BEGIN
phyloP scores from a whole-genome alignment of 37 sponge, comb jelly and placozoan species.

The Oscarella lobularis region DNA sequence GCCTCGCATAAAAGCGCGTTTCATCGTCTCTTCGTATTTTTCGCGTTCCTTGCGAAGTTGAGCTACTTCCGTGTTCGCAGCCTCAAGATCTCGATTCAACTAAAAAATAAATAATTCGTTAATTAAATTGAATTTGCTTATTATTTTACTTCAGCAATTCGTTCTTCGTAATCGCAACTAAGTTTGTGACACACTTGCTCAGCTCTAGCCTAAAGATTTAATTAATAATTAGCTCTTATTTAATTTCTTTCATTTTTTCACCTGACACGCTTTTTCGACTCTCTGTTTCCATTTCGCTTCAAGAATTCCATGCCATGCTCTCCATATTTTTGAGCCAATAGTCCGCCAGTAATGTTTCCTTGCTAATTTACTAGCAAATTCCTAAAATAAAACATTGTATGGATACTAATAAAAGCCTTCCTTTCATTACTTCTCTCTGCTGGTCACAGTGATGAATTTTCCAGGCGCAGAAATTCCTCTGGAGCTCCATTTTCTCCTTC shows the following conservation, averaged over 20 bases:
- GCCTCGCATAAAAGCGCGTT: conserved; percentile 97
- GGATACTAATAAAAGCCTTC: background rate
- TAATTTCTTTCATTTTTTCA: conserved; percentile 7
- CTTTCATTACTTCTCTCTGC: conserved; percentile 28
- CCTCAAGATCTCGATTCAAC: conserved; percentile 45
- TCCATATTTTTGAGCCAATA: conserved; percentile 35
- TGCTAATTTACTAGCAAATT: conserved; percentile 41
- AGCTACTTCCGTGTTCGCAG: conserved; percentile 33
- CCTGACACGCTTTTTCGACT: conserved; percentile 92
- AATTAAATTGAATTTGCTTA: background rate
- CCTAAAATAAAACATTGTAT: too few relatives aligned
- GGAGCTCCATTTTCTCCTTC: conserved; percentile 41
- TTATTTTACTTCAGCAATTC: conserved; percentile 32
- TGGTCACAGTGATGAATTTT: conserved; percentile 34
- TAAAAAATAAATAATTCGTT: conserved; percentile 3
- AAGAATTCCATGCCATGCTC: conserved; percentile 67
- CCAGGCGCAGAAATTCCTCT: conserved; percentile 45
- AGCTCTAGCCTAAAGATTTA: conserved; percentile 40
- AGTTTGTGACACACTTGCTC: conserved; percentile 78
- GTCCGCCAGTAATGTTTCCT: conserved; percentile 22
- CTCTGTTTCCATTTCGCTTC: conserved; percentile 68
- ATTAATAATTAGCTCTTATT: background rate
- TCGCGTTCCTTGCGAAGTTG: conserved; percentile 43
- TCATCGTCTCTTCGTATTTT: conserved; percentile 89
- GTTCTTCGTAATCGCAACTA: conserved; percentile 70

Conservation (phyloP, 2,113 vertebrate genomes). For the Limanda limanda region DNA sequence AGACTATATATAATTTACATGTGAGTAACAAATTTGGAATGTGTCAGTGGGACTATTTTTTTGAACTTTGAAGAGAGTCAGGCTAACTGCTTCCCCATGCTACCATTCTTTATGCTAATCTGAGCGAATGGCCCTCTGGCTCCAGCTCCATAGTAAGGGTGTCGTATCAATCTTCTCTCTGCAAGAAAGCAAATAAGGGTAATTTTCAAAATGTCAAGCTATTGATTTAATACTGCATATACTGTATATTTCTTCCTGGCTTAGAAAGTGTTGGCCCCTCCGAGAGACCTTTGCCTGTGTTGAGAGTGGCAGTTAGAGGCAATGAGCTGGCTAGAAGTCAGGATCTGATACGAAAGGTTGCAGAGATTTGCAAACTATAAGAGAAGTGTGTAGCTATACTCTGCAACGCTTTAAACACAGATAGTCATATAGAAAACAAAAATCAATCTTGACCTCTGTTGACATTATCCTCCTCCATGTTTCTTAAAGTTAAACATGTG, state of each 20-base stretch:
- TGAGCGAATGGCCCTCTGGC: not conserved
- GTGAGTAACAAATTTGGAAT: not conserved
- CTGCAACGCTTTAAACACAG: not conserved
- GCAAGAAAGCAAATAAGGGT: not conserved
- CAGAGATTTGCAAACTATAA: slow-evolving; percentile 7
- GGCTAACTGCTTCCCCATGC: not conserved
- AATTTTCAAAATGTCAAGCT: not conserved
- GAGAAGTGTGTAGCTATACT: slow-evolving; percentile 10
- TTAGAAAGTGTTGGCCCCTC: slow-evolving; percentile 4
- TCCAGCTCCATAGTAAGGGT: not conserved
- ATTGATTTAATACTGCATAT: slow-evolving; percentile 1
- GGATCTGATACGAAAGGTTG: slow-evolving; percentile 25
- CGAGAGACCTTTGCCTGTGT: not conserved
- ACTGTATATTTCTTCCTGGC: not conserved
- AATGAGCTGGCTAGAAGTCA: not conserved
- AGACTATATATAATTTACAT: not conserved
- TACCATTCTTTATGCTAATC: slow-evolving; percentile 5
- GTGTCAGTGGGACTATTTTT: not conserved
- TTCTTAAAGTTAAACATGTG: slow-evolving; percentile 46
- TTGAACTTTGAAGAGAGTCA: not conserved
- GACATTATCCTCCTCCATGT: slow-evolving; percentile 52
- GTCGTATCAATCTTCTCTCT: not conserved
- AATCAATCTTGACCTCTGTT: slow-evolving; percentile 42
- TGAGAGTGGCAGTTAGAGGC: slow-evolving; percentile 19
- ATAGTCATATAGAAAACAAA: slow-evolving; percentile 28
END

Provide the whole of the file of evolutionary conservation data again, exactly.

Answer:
phyloP scores from a whole-genome alignment of 37 sponge, comb jelly and placozoan species.

The Oscarella lobularis region DNA sequence GCCTCGCATAAAAGCGCGTTTCATCGTCTCTTCGTATTTTTCGCGTTCCTTGCGAAGTTGAGCTACTTCCGTGTTCGCAGCCTCAAGATCTCGATTCAACTAAAAAATAAATAATTCGTTAATTAAATTGAATTTGCTTATTATTTTACTTCAGCAATTCGTTCTTCGTAATCGCAACTAAGTTTGTGACACACTTGCTCAGCTCTAGCCTAAAGATTTAATTAATAATTAGCTCTTATTTAATTTCTTTCATTTTTTCACCTGACACGCTTTTTCGACTCTCTGTTTCCATTTCGCTTCAAGAATTCCATGCCATGCTCTCCATATTTTTGAGCCAATAGTCCGCCAGTAATGTTTCCTTGCTAATTTACTAGCAAATTCCTAAAATAAAACATTGTATGGATACTAATAAAAGCCTTCCTTTCATTACTTCTCTCTGCTGGTCACAGTGATGAATTTTCCAGGCGCAGAAATTCCTCTGGAGCTCCATTTTCTCCTTC shows the following conservation, averaged over 20 bases:
- GCCTCGCATAAAAGCGCGTT: conserved; percentile 97
- GGATACTAATAAAAGCCTTC: background rate
- TAATTTCTTTCATTTTTTCA: conserved; percentile 7
- CTTTCATTACTTCTCTCTGC: conserved; percentile 28
- CCTCAAGATCTCGATTCAAC: conserved; percentile 45
- TCCATATTTTTGAGCCAATA: conserved; percentile 35
- TGCTAATTTACTAGCAAATT: conserved; percentile 41
- AGCTACTTCCGTGTTCGCAG: conserved; percentile 33
- CCTGACACGCTTTTTCGACT: conserved; percentile 92
- AATTAAATTGAATTTGCTTA: background rate
- CCTAAAATAAAACATTGTAT: too few relatives aligned
- GGAGCTCCATTTTCTCCTTC: conserved; percentile 41
- TTATTTTACTTCAGCAATTC: conserved; percentile 32
- TGGTCACAGTGATGAATTTT: conserved; percentile 34
- TAAAAAATAAATAATTCGTT: conserved; percentile 3
- AAGAATTCCATGCCATGCTC: conserved; percentile 67
- CCAGGCGCAGAAATTCCTCT: conserved; percentile 45
- AGCTCTAGCCTAAAGATTTA: conserved; percentile 40
- AGTTTGTGACACACTTGCTC: conserved; percentile 78
- GTCCGCCAGTAATGTTTCCT: conserved; percentile 22
- CTCTGTTTCCATTTCGCTTC: conserved; percentile 68
- ATTAATAATTAGCTCTTATT: background rate
- TCGCGTTCCTTGCGAAGTTG: conserved; percentile 43
- TCATCGTCTCTTCGTATTTT: conserved; percentile 89
- GTTCTTCGTAATCGCAACTA: conserved; percentile 70

Conservation (phyloP, 2,113 vertebrate genomes). For the Limanda limanda region DNA sequence AGACTATATATAATTTACATGTGAGTAACAAATTTGGAATGTGTCAGTGGGACTATTTTTTTGAACTTTGAAGAGAGTCAGGCTAACTGCTTCCCCATGCTACCATTCTTTATGCTAATCTGAGCGAATGGCCCTCTGGCTCCAGCTCCATAGTAAGGGTGTCGTATCAATCTTCTCTCTGCAAGAAAGCAAATAAGGGTAATTTTCAAAATGTCAAGCTATTGATTTAATACTGCATATACTGTATATTTCTTCCTGGCTTAGAAAGTGTTGGCCCCTCCGAGAGACCTTTGCCTGTGTTGAGAGTGGCAGTTAGAGGCAATGAGCTGGCTAGAAGTCAGGATCTGATACGAAAGGTTGCAGAGATTTGCAAACTATAAGAGAAGTGTGTAGCTATACTCTGCAACGCTTTAAACACAGATAGTCATATAGAAAACAAAAATCAATCTTGACCTCTGTTGACATTATCCTCCTCCATGTTTCTTAAAGTTAAACATGTG, state of each 20-base stretch:
- TGAGCGAATGGCCCTCTGGC: not conserved
- GTGAGTAACAAATTTGGAAT: not conserved
- CTGCAACGCTTTAAACACAG: not conserved
- GCAAGAAAGCAAATAAGGGT: not conserved
- CAGAGATTTGCAAACTATAA: slow-evolving; percentile 7
- GGCTAACTGCTTCCCCATGC: not conserved
- AATTTTCAAAATGTCAAGCT: not conserved
- GAGAAGTGTGTAGCTATACT: slow-evolving; percentile 10
- TTAGAAAGTGTTGGCCCCTC: slow-evolving; percentile 4
- TCCAGCTCCATAGTAAGGGT: not conserved
- ATTGATTTAATACTGCATAT: slow-evolving; percentile 1
- GGATCTGATACGAAAGGTTG: slow-evolving; percentile 25
- CGAGAGACCTTTGCCTGTGT: not conserved
- ACTGTATATTTCTTCCTGGC: not conserved
- AATGAGCTGGCTAGAAGTCA: not conserved
- AGACTATATATAATTTACAT: not conserved
- TACCATTCTTTATGCTAATC: slow-evolving; percentile 5
- GTGTCAGTGGGACTATTTTT: not conserved
- TTCTTAAAGTTAAACATGTG: slow-evolving; percentile 46
- TTGAACTTTGAAGAGAGTCA: not conserved
- GACATTATCCTCCTCCATGT: slow-evolving; percentile 52
- GTCGTATCAATCTTCTCTCT: not conserved
- AATCAATCTTGACCTCTGTT: slow-evolving; percentile 42
- TGAGAGTGGCAGTTAGAGGC: slow-evolving; percentile 19
- ATAGTCATATAGAAAACAAA: slow-evolving; percentile 28